The particles can be inhaled deep into the lungs, causing heart attacks, strokes, lung cancer and respiratory diseases.
More than a quarter-million electrical customer across the South lack power after a snowstorm and could face a cold night as temperatures plunge.
The number of outages is highest in Georgia, where utilities reported more than 90,000 customers lack power, mostly west and north of Atlanta.
Another 68,000 are without power in the southern half of Mississippi, utilities say, and nearly 63,000 customers are without power in southeast Louisiana.
Alabama Power Co. says 39,000 of its customers lacked power early Friday evening across a broad swath of the state, although numbers for smaller utilities weren't immediately available.
Customers in hardest-hit areas might not get power until Saturday or even Sunday, utilities warn. Utility companies in Louisiana are reporting about 65,000 customers remain without power after snow and sleet hit southern parishes across the state.
Outages began being reported Thursday night, into Friday morning as the worst of the wintry weather moved into Louisiana.
But hazardous and icy conditions were expected to stick around until Saturday, making it difficult to do some of the restoration work.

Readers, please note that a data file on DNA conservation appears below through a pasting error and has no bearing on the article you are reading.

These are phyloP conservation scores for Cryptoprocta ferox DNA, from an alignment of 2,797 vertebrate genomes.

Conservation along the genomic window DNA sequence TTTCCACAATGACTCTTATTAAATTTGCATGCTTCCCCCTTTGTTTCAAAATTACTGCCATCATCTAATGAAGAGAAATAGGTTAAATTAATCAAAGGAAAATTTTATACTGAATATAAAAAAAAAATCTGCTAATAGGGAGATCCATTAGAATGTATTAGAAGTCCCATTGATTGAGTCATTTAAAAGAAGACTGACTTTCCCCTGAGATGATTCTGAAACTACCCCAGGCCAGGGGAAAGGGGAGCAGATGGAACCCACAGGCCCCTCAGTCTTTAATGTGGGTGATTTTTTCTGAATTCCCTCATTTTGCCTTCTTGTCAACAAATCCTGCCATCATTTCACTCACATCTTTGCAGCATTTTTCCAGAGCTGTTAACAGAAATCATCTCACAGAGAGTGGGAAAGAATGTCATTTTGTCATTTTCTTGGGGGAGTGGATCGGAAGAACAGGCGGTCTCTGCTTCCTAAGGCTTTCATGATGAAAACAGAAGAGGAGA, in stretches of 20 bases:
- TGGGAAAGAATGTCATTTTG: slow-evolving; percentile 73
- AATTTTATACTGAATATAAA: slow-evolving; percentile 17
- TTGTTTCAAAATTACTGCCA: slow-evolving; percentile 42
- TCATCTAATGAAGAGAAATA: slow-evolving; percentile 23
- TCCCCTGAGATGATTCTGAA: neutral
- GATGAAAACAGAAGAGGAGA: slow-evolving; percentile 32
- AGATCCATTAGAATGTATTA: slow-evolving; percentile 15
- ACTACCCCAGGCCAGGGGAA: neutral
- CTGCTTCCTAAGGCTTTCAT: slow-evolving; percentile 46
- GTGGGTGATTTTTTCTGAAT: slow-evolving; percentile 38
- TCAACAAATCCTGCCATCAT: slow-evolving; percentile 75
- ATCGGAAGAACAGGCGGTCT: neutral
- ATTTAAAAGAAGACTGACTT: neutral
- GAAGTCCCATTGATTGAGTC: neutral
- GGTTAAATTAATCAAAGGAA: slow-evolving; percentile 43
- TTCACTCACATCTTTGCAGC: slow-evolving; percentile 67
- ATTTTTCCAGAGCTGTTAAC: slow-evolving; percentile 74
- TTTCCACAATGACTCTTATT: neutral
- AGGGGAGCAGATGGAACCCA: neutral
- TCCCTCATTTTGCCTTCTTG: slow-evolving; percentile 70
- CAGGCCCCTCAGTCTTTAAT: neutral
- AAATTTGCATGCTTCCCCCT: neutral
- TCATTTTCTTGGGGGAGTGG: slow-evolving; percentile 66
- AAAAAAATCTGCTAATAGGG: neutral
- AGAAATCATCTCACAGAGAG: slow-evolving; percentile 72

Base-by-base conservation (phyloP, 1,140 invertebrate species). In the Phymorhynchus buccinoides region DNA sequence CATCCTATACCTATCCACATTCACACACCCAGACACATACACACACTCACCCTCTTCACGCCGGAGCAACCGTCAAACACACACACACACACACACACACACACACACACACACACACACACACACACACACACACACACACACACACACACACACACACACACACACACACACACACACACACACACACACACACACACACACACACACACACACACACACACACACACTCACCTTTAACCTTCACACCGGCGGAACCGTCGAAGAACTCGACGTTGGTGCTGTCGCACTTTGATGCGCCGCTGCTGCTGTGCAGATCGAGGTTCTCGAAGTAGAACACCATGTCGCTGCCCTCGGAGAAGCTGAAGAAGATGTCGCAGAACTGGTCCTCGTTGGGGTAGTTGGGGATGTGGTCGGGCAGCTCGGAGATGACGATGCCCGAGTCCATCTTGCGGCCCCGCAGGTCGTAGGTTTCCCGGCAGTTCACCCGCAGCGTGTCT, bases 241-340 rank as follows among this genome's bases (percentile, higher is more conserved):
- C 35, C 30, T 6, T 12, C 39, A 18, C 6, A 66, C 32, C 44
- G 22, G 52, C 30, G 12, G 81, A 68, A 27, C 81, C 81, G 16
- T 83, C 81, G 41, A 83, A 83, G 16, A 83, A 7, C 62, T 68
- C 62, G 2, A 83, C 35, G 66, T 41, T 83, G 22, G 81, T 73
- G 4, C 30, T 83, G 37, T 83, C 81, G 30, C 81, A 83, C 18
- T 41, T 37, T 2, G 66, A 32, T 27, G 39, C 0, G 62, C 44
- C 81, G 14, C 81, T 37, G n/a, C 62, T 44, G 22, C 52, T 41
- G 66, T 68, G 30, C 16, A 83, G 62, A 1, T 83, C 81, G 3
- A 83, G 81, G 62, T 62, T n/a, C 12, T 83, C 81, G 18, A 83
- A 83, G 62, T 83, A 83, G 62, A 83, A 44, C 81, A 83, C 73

Entergy Louisiana, which listed more than 48,000 of its customers with downed power, said it expects to get 95 percent of the Baton Rouge area and its southwest Louisiana customers back online by midnight Friday.
Other customers, including those in the area north of New Orleans near Lake Pontchartrain, could have restoration waits that linger into Saturday and Sunday, the company says.
Thousands of people are without power in San Diego County, after strong Santa Ana winds prompted San Diego Gas and Electric to shut off power as a precaution.
SDG and E began shutting off power Wednesday night due to critical fire conditions, initially affecting more than 1,000 customers in multiple communities.
By 10 a.m. Friday morning, the utility company had cut power to more than 20,000 customers across the region, county officials said.
The widespread outages occurred as the Lilac Fire burned 4,100 acres in northern San Diego County. Current conditions indicate that power may remain out for several days before it can be safely restored, according to the company.
"SDG and E take its responsibility to safely operate the electrical system very seriously," the company said in a statement.
"If conditions threaten the integrity of the system, creating an emergency, SDG and E will turn off the power to protect the public."
According to SDG and E, the company considers emergency circumstances, temperature, humidity, wind speed measurements, field observations by SDG and E crews, and information from Cal Fire and other fire agencies when deciding whether to shut the power off for safety reasons.
"SDG and E understand the inconvenience of shutting off power and will make every effort to restore service promptly once it is safe to do so," the company said.